Inclusion was also a topic discussed at large. The Local Authorities Major Group called for the recognition of sub-national and local governments’ role in implementation, and Brice Lalonde, UNCSD Co-Executive Coordinator, echoed this call by urging greater inclusion of “those who will implement (…) outcomes,” citing business, civil society and local authorities as examples. The Women’s and Youth and Children’s Major Groups also expressed concern about the inclusion of their constituencies in the processes and outcomes of Rio+ 20.

In the context of the panel on the “institutional framework for sustainable development,” various solutions were cited. ECLAC Executive Secretary Alicia Bárcena endorsed the strengthening and renewal of ECOSOC into a “Council for Sustainable Development,” and called for increased regional integration to effectively complement the council’s work. Elliott Harris, Vice-Chair of the UN High-Level Committee on Programmes, put forward the advantages and disadvantages of creating an appropriate international governance system that would act as a “global umbrella organization,” providing, amongst other things, a platform for shared analysis of problems and for integration of policies across the three pillars, as well as for the monitoring of progress through agreed indicators. Numerous participants agreed that Rio+20 provides a unique opportunity to scrutinize and assess existing institutions, and the representative of Venezuela suggested the setting of concrete criteria for the evaluation of institutional experiences. Cuba presented a proposal for the strengthening of the UN Environment Programme (UNEP) which would substitute the UN Commission for Sustainable Development (CSD), and would work in collaboration with the UN Department of Economic and Social Affairs (DESA).

Another significant topic of discussion was provided by the tabling of a proposal by Colombia and Guatemala (LC/L.3366/Rev.1), in which the creation of Sustainable Development Goals (SDGs) is discussed. The proposal elucidates how these goals would provide benchmarks for progress based on indicators that could be adjusted to varying national realities and priorities. It suggests that the SDGs would complement the Millennium Development Goals (MDGs), but recognizes the need to define in a clearer manner how these would relate to each other. The representative of Colombia called for Rio+20 to provide an agreement and an appropriate mandate for the SDGs. Many countries, including Mexico, Jamaica, Uruguay, Cuba and Venezuela supported the proposal in principle.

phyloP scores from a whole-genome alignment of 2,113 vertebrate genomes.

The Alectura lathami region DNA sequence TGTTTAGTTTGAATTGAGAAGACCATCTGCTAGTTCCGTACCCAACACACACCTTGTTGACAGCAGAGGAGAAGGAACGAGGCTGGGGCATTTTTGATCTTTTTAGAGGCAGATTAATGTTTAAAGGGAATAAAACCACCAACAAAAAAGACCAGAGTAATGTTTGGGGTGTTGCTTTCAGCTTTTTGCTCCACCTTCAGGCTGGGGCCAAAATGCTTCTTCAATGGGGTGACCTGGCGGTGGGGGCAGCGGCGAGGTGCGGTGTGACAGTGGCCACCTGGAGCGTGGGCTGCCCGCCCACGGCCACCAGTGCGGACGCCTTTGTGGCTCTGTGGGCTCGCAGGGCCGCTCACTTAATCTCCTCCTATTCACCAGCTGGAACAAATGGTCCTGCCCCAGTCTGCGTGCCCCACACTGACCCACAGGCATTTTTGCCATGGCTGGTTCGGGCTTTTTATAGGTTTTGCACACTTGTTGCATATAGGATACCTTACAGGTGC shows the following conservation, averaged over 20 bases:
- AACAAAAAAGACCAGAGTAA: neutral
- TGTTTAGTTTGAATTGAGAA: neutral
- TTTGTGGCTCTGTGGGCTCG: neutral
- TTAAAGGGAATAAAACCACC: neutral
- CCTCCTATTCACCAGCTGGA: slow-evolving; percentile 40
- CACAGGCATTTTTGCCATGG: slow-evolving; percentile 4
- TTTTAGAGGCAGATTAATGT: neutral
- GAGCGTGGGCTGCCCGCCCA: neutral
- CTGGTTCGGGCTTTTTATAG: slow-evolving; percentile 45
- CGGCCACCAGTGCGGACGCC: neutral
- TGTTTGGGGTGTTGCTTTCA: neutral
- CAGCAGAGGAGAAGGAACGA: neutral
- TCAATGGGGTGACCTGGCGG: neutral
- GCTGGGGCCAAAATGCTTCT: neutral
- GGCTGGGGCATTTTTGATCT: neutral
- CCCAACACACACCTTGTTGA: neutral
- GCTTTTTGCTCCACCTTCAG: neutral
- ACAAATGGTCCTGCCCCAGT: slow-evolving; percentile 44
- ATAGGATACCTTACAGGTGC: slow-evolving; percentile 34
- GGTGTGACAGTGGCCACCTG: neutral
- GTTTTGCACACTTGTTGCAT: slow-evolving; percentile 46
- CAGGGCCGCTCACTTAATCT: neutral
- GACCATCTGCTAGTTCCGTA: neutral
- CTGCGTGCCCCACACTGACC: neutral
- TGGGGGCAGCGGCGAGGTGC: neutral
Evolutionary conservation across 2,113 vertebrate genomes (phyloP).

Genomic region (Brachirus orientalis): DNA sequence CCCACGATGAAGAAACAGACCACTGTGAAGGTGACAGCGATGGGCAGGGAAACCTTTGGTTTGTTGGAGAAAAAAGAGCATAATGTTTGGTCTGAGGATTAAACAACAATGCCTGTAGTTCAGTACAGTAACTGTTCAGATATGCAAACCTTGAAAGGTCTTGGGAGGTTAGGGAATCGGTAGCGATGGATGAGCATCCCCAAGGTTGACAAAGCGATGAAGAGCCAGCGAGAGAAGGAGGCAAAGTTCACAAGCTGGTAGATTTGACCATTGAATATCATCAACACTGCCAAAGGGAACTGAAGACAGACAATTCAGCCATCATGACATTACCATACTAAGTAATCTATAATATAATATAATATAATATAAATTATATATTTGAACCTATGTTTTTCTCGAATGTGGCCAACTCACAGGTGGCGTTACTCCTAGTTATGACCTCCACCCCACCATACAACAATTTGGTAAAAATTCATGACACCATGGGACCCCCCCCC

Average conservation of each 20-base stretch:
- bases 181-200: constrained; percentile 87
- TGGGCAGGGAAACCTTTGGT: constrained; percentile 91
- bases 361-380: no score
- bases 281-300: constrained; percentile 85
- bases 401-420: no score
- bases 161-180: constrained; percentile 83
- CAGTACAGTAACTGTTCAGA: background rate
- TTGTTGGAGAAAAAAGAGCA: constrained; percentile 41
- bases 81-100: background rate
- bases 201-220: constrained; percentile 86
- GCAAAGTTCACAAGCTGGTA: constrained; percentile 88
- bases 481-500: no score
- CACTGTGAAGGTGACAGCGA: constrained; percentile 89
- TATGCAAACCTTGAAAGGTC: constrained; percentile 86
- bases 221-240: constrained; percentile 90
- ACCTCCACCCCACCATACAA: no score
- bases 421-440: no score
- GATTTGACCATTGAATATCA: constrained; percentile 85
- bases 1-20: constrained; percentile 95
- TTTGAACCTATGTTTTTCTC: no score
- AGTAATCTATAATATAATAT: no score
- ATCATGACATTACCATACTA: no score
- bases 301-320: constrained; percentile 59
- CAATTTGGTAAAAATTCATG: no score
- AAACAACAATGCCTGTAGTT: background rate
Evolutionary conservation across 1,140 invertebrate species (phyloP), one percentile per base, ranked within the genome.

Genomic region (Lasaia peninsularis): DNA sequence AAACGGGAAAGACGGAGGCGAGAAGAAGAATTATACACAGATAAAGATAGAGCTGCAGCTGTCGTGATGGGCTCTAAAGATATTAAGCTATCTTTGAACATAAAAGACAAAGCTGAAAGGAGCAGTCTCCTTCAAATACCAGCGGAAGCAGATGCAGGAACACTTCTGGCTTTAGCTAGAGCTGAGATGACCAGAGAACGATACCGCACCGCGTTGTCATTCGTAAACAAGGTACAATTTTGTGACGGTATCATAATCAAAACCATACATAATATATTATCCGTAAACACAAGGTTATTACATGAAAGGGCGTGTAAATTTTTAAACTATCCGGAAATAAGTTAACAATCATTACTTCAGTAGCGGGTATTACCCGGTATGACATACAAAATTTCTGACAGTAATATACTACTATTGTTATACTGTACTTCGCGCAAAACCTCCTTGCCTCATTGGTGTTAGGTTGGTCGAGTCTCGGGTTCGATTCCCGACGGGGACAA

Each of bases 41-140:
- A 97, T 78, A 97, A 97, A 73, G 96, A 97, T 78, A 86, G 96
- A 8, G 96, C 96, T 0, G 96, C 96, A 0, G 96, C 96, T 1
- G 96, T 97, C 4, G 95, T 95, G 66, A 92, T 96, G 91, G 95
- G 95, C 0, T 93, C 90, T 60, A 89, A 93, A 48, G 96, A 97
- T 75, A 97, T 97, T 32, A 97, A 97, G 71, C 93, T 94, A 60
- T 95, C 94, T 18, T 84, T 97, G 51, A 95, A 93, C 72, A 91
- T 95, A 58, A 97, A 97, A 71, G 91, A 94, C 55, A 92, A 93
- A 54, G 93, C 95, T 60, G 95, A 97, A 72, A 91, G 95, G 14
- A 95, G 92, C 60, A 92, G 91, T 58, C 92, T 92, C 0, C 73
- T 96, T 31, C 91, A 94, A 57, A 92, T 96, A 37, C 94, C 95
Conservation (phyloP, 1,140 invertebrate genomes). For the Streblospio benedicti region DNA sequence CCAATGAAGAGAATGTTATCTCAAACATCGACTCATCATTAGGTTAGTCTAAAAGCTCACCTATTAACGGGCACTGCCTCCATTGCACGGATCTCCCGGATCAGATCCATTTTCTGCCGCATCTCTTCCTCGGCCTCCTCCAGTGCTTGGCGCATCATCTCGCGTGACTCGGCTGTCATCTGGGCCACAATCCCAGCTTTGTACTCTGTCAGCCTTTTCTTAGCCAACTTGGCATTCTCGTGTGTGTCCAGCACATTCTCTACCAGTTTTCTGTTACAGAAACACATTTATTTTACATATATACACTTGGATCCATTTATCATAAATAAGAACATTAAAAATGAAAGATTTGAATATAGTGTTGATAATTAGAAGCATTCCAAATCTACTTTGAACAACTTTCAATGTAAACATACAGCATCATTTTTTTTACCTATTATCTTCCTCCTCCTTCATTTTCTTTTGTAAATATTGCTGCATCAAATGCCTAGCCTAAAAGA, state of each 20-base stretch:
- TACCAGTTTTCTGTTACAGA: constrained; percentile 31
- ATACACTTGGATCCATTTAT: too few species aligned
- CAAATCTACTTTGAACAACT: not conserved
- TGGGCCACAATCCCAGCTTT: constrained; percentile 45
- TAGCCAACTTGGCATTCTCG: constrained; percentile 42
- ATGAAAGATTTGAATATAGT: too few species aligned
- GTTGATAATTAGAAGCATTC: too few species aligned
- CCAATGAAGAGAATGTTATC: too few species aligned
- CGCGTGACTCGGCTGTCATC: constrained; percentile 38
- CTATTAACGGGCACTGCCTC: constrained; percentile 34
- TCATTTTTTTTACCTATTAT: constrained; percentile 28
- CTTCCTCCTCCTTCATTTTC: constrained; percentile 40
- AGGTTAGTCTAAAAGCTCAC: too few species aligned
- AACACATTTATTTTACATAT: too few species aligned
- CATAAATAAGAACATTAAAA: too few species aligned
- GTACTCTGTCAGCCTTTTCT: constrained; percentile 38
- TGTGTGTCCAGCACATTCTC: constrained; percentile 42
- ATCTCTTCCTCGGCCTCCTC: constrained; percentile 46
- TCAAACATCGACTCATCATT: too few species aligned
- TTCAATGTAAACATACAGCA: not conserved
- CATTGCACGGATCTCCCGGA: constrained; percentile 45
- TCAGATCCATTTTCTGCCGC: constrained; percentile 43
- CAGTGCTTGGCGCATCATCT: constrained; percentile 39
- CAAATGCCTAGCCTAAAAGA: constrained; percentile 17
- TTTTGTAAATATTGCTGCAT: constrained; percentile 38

Finally, the need for a strengthened political commitment in order to ensure success at Rio was stated by many participants including the representatives of Venezuela and Mexico. The meeting drew to an end with the adoption of the “Conclusions of the Latin American and Caribbean Regional Meeting Preparatory to the UNCSD.”

To access reference documents and statements made at the meeting, click here.

For coverage of the meeting by the International Institute for Sustainable Development (IISD) Reporting Services, click here.

Photo credits: © Carlos Vera / ECLAC

[1] Agenda 21 is the plan of action adopted at the United Nations Conference on Environment and Development (UNCED) held in Rio de Janerio, Brazil, 3 to 14 June 1992.